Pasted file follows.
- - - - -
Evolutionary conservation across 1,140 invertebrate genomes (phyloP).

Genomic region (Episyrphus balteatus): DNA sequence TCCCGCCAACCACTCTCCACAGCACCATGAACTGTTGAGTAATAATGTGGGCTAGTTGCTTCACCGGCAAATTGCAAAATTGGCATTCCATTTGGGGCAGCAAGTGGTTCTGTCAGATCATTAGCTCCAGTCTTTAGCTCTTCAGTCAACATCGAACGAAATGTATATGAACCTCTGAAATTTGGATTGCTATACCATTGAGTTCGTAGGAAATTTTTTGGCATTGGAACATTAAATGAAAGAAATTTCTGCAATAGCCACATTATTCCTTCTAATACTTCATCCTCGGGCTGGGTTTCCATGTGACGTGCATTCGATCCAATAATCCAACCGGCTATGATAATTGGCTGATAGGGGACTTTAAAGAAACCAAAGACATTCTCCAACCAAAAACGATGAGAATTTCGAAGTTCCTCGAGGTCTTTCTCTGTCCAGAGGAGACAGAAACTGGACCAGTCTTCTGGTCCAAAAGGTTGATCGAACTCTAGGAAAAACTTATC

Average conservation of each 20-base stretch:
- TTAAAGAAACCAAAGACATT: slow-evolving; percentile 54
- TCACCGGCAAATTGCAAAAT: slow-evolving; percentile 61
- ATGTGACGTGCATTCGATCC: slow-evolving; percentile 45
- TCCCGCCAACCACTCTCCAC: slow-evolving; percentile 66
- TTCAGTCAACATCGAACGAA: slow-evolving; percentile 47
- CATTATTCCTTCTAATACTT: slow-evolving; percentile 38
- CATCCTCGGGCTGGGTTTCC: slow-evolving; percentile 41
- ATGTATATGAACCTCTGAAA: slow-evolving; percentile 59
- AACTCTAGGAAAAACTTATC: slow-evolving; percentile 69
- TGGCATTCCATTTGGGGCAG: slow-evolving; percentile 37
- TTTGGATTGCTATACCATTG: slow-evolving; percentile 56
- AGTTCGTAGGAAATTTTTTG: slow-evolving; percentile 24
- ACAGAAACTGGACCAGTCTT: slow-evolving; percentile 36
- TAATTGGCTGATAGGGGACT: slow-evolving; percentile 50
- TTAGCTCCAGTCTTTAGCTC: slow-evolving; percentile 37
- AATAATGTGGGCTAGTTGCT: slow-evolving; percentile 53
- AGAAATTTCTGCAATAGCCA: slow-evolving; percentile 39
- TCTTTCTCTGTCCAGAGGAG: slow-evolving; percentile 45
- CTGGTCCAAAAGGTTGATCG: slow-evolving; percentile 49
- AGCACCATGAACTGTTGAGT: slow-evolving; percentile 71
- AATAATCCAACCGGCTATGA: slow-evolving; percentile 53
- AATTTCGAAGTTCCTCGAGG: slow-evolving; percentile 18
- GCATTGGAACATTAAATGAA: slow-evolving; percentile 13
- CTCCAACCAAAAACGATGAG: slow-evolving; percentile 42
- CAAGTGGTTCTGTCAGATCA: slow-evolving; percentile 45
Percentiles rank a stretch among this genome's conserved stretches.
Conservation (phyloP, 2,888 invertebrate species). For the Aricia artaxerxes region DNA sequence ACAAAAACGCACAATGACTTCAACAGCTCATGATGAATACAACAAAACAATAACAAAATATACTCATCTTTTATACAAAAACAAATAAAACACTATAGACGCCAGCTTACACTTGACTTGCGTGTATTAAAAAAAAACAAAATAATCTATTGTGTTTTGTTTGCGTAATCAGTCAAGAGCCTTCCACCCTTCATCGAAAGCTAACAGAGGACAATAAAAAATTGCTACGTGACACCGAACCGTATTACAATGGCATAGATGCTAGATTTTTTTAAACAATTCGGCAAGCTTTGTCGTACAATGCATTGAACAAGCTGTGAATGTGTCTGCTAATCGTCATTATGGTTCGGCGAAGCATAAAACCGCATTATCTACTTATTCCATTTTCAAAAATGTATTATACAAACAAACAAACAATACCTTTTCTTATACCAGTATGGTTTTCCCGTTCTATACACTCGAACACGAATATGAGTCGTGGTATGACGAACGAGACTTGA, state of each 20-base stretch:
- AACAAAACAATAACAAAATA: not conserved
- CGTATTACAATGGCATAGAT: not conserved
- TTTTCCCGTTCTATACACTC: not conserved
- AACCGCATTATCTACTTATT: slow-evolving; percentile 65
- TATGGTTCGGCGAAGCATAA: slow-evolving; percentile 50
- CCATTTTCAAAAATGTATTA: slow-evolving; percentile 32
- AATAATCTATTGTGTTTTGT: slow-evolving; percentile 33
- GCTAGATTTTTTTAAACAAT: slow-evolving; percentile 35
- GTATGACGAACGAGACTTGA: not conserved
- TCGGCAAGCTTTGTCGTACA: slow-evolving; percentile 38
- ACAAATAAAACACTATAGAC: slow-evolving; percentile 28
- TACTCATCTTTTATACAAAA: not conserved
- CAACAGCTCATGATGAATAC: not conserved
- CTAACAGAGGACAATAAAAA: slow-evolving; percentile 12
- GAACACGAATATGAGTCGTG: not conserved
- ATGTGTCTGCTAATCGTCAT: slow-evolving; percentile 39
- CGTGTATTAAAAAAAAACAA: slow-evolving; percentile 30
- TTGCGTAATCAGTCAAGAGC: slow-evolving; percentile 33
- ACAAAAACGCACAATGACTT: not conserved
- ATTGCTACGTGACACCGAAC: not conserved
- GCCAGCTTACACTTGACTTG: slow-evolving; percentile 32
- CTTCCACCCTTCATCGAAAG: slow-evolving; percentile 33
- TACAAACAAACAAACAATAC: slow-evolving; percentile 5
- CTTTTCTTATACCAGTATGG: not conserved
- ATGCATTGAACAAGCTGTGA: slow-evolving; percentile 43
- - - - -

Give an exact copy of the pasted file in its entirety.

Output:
Evolutionary conservation across 1,140 invertebrate genomes (phyloP).

Genomic region (Episyrphus balteatus): DNA sequence TCCCGCCAACCACTCTCCACAGCACCATGAACTGTTGAGTAATAATGTGGGCTAGTTGCTTCACCGGCAAATTGCAAAATTGGCATTCCATTTGGGGCAGCAAGTGGTTCTGTCAGATCATTAGCTCCAGTCTTTAGCTCTTCAGTCAACATCGAACGAAATGTATATGAACCTCTGAAATTTGGATTGCTATACCATTGAGTTCGTAGGAAATTTTTTGGCATTGGAACATTAAATGAAAGAAATTTCTGCAATAGCCACATTATTCCTTCTAATACTTCATCCTCGGGCTGGGTTTCCATGTGACGTGCATTCGATCCAATAATCCAACCGGCTATGATAATTGGCTGATAGGGGACTTTAAAGAAACCAAAGACATTCTCCAACCAAAAACGATGAGAATTTCGAAGTTCCTCGAGGTCTTTCTCTGTCCAGAGGAGACAGAAACTGGACCAGTCTTCTGGTCCAAAAGGTTGATCGAACTCTAGGAAAAACTTATC

Average conservation of each 20-base stretch:
- TTAAAGAAACCAAAGACATT: slow-evolving; percentile 54
- TCACCGGCAAATTGCAAAAT: slow-evolving; percentile 61
- ATGTGACGTGCATTCGATCC: slow-evolving; percentile 45
- TCCCGCCAACCACTCTCCAC: slow-evolving; percentile 66
- TTCAGTCAACATCGAACGAA: slow-evolving; percentile 47
- CATTATTCCTTCTAATACTT: slow-evolving; percentile 38
- CATCCTCGGGCTGGGTTTCC: slow-evolving; percentile 41
- ATGTATATGAACCTCTGAAA: slow-evolving; percentile 59
- AACTCTAGGAAAAACTTATC: slow-evolving; percentile 69
- TGGCATTCCATTTGGGGCAG: slow-evolving; percentile 37
- TTTGGATTGCTATACCATTG: slow-evolving; percentile 56
- AGTTCGTAGGAAATTTTTTG: slow-evolving; percentile 24
- ACAGAAACTGGACCAGTCTT: slow-evolving; percentile 36
- TAATTGGCTGATAGGGGACT: slow-evolving; percentile 50
- TTAGCTCCAGTCTTTAGCTC: slow-evolving; percentile 37
- AATAATGTGGGCTAGTTGCT: slow-evolving; percentile 53
- AGAAATTTCTGCAATAGCCA: slow-evolving; percentile 39
- TCTTTCTCTGTCCAGAGGAG: slow-evolving; percentile 45
- CTGGTCCAAAAGGTTGATCG: slow-evolving; percentile 49
- AGCACCATGAACTGTTGAGT: slow-evolving; percentile 71
- AATAATCCAACCGGCTATGA: slow-evolving; percentile 53
- AATTTCGAAGTTCCTCGAGG: slow-evolving; percentile 18
- GCATTGGAACATTAAATGAA: slow-evolving; percentile 13
- CTCCAACCAAAAACGATGAG: slow-evolving; percentile 42
- CAAGTGGTTCTGTCAGATCA: slow-evolving; percentile 45
Percentiles rank a stretch among this genome's conserved stretches.
Conservation (phyloP, 2,888 invertebrate species). For the Aricia artaxerxes region DNA sequence ACAAAAACGCACAATGACTTCAACAGCTCATGATGAATACAACAAAACAATAACAAAATATACTCATCTTTTATACAAAAACAAATAAAACACTATAGACGCCAGCTTACACTTGACTTGCGTGTATTAAAAAAAAACAAAATAATCTATTGTGTTTTGTTTGCGTAATCAGTCAAGAGCCTTCCACCCTTCATCGAAAGCTAACAGAGGACAATAAAAAATTGCTACGTGACACCGAACCGTATTACAATGGCATAGATGCTAGATTTTTTTAAACAATTCGGCAAGCTTTGTCGTACAATGCATTGAACAAGCTGTGAATGTGTCTGCTAATCGTCATTATGGTTCGGCGAAGCATAAAACCGCATTATCTACTTATTCCATTTTCAAAAATGTATTATACAAACAAACAAACAATACCTTTTCTTATACCAGTATGGTTTTCCCGTTCTATACACTCGAACACGAATATGAGTCGTGGTATGACGAACGAGACTTGA, state of each 20-base stretch:
- AACAAAACAATAACAAAATA: not conserved
- CGTATTACAATGGCATAGAT: not conserved
- TTTTCCCGTTCTATACACTC: not conserved
- AACCGCATTATCTACTTATT: slow-evolving; percentile 65
- TATGGTTCGGCGAAGCATAA: slow-evolving; percentile 50
- CCATTTTCAAAAATGTATTA: slow-evolving; percentile 32
- AATAATCTATTGTGTTTTGT: slow-evolving; percentile 33
- GCTAGATTTTTTTAAACAAT: slow-evolving; percentile 35
- GTATGACGAACGAGACTTGA: not conserved
- TCGGCAAGCTTTGTCGTACA: slow-evolving; percentile 38
- ACAAATAAAACACTATAGAC: slow-evolving; percentile 28
- TACTCATCTTTTATACAAAA: not conserved
- CAACAGCTCATGATGAATAC: not conserved
- CTAACAGAGGACAATAAAAA: slow-evolving; percentile 12
- GAACACGAATATGAGTCGTG: not conserved
- ATGTGTCTGCTAATCGTCAT: slow-evolving; percentile 39
- CGTGTATTAAAAAAAAACAA: slow-evolving; percentile 30
- TTGCGTAATCAGTCAAGAGC: slow-evolving; percentile 33
- ACAAAAACGCACAATGACTT: not conserved
- ATTGCTACGTGACACCGAAC: not conserved
- GCCAGCTTACACTTGACTTG: slow-evolving; percentile 32
- CTTCCACCCTTCATCGAAAG: slow-evolving; percentile 33
- TACAAACAAACAAACAATAC: slow-evolving; percentile 5
- CTTTTCTTATACCAGTATGG: not conserved
- ATGCATTGAACAAGCTGTGA: slow-evolving; percentile 43